- Euro-area economic confidence unexpectedly improved in July in a sign that the immediate impact on growth of Britain’s surprise vote to leave the European Union may be muted
- German unemployment extended its decline in July, in a sign that Europe’s largest economy is showing resilience to uncertainty unleashed by Britain’s vote to leave the European Union
- Spanish unemployment fell to the lowest in almost six years in a fresh sign the economy is pushing ahead even as lawmakers struggle to form a government that can end an unprecedented seven-month political deadlock
- When all else fails, lend. That’s the strategy of some of the biggest U.S. insurers as they seek higher returns in an investment universe where buying bonds sometimes means guaranteed losses
- Turkey’s post-putsch purge of dissent reached deeper into the economy as authorities shuttered scores of media outlets, detained the head of a major company and banned the chief strategist of a leading brokerage
US Event Calendar
- 8:30am: Advance Goods Trade Balance, June, est. -$61b (prior -$60.6b)
- 8:30am: New U.S. Census Bureau Report on Advance Economic Indicators
- 8:30am: Initial Jobless Claims, July 23, est. 262k (prior 253k)
- 9:45am: Bloomberg Consumer Comfort, July 24 (prior 42.9)
- 10am: Freddie Mac mortgage rates
- 10:30am: EIA natural-gas storage change
- 11am: Kansas City Fed Mfg Activity, July (prior 2)
DB's Jim Reid concludes the overnight wrap
There is also an element of torture to the FOMC cycle in recent years. The pattern for the Fed is that you slowly talk up the prospects of an imminent hike, you then get closer to it, build it up even more and then just before you pull the trigger something invariably happens in this broken global financial system to force you to pull back and start from scratch. Last night's statement from the Fed hinted that they are starting this process again though. As we expected it was slightly more hawkish (i.e. leaving the door ajar for September) but it's clear that there's a way to go yet before they feel they can safely pull the trigger.
The big takeaway from the statement was the observation that ‘near term risks to the economic outlook have diminished’. Much of that will likely reflect much calmer markets post Brexit and also the bounce back in employment data since that weak May payrolls print. On that the statement showed that committee members viewed recent job gains as being ‘strong’ and also that labour utilization has shown ‘some increase’. Also noted was the observation that household spending has ‘been growing strongly’. On the inflation side of things, there wasn’t really much of a change in view with the statement revealing that ‘market-based measures of inflation compensation remain low’ and that ‘most survey-based measures of longer-term inflation expectations are little changed, on balance in recent months’.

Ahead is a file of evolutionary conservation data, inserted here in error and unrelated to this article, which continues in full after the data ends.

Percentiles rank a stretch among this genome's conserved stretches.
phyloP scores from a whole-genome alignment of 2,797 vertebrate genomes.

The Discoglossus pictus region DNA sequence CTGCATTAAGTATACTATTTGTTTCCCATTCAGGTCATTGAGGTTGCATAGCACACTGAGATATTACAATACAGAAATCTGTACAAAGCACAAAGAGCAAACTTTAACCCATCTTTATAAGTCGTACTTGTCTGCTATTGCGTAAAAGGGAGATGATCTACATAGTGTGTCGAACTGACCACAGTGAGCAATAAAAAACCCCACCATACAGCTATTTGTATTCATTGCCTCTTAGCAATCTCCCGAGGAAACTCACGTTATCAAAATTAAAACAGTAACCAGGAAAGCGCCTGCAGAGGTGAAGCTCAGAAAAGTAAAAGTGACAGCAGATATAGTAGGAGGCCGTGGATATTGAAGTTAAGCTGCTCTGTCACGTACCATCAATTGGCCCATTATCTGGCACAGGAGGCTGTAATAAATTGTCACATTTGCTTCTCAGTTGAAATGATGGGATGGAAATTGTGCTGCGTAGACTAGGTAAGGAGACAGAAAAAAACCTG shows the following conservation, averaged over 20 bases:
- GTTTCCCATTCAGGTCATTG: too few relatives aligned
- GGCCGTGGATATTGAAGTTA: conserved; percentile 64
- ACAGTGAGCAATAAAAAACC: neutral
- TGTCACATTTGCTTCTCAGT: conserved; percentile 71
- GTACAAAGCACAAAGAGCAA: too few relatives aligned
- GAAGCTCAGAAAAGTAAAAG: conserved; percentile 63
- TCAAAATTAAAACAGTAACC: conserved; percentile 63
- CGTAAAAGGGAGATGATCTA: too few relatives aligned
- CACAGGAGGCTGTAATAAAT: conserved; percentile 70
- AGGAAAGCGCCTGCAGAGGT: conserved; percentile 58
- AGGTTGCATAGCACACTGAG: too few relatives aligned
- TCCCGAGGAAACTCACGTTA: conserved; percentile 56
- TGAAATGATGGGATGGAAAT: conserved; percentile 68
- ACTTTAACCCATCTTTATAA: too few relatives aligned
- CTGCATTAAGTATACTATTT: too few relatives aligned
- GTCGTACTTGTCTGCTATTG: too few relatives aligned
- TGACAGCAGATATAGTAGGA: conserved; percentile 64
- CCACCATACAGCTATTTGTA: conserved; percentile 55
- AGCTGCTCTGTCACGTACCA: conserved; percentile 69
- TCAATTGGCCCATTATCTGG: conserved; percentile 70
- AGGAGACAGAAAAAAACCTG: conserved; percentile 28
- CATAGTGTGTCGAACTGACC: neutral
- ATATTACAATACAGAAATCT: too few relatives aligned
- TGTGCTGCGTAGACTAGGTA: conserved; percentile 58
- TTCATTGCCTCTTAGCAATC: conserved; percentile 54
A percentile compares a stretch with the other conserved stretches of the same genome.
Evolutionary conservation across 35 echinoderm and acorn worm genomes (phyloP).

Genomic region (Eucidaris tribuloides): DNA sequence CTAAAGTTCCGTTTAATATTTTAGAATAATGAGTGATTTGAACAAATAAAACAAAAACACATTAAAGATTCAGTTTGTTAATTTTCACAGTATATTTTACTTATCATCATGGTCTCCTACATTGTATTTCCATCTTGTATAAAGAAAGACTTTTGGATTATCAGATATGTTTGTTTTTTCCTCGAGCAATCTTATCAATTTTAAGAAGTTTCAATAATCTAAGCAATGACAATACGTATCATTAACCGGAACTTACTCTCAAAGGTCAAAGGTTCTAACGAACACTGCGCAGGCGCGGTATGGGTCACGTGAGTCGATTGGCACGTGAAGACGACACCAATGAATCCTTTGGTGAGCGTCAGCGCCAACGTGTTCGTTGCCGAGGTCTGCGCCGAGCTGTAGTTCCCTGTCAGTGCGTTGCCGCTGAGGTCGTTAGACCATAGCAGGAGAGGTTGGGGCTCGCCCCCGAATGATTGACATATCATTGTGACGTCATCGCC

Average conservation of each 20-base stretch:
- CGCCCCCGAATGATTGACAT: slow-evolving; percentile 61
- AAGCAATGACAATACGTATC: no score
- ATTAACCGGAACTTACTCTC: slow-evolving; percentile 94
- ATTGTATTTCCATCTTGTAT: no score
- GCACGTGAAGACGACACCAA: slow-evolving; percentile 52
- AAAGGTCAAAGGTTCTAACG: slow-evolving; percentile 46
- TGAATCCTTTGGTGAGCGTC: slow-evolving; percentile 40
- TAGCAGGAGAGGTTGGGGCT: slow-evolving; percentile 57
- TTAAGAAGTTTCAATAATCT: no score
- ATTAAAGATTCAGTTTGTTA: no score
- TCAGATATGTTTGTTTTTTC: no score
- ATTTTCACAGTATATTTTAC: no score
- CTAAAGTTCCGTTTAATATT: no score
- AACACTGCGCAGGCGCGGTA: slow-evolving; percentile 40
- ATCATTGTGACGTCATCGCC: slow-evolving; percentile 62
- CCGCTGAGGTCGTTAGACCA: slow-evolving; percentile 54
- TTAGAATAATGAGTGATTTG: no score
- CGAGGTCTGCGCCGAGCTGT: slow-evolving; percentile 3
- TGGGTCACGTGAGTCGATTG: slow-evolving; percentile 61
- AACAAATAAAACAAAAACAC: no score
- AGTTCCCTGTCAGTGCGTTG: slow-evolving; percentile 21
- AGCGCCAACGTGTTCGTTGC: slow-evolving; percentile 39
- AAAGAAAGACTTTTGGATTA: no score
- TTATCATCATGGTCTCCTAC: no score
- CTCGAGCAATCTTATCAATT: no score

Unsurprisingly there was no guidance as to when the Fed might next hike and market probabilities based on futures pricing were actually fairly little moved. The odds of a September hike are hovering around 26% this morning, while December is at 45%. That compares to 28% and 49% prior to the statement. The biggest reaction in markets has probably come in FX where interestingly the US Dollar is down -0.75% or so relative to just prior to the statement release. Treasury yields also dipped lower although were given a helping hand by the soft durable goods orders data earlier in the day (more on that shortly). The benchmark 10y yield ended 6bps lower at 1.498% while 2y yields were nearly 4bps lower. Credit was slightly stronger, with CDX IG closing 1.1bps tighter while equity markets ended up little changed. The S&P 500 closed -0.12%, notwithstanding a very modest post statement bounce, before retreating again into the close. The Dow (-0.01%) was also close to unchanged although the Nasdaq was +0.58%. Gold rallied +1.50% and WTI Oil (-2.33%) extended its slide below $42/bbl. More bearish inventory data didn’t help matters there.
In fairness equity markets also had to contend with a raft of earnings reports. Coca-Cola shares weakened 3% or so after just beating on earnings, but missing sales expectations and also guiding towards further earnings declines in the rest of the year ahead with management citing a tougher environment outside the US. Boeing shares were a shade higher after the company reported a smaller than expected loss, although guidance for the full year was trimmed following a write-down. Facebook then reported after the close and saw a decent beat relative to both earnings and revenue consensus forecasts on surging advertising revenues (jumping a fairly incredible 63% yoy). This sent shares up 5% in extended trading.